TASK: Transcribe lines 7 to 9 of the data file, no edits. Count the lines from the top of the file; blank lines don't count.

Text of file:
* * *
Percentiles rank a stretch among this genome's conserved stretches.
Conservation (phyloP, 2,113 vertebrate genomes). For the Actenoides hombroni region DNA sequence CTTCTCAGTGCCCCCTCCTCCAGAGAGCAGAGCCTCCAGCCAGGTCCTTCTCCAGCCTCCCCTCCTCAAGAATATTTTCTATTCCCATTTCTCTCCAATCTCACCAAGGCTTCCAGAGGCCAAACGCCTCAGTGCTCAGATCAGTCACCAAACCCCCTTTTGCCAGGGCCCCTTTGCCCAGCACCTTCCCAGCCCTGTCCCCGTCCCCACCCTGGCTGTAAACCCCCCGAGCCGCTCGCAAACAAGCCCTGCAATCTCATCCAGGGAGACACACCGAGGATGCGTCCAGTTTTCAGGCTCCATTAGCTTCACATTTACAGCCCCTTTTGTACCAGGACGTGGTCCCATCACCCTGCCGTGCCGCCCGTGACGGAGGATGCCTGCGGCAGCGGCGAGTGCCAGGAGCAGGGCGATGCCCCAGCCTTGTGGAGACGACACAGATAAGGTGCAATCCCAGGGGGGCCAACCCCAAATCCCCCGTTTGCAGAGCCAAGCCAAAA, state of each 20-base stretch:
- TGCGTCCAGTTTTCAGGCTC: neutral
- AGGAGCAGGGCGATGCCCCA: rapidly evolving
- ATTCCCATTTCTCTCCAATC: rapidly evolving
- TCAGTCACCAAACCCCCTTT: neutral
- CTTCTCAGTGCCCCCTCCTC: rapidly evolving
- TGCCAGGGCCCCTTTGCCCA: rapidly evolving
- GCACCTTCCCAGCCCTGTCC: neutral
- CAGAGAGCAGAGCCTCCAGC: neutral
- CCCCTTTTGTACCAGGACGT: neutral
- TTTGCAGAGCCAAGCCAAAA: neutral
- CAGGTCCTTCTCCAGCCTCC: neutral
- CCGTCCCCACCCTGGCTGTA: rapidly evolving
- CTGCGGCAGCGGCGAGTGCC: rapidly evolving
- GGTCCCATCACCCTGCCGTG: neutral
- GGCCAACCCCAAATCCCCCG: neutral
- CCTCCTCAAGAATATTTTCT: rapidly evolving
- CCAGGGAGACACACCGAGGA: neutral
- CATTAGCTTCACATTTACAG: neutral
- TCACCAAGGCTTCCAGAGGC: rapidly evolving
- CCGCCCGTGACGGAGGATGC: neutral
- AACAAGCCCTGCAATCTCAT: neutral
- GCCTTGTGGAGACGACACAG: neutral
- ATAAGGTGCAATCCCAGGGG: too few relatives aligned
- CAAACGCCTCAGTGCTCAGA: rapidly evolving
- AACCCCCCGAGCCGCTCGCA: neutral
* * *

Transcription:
- CTTCTCAGTGCCCCCTCCTC: rapidly evolving
- TGCCAGGGCCCCTTTGCCCA: rapidly evolving
- GCACCTTCCCAGCCCTGTCC: neutral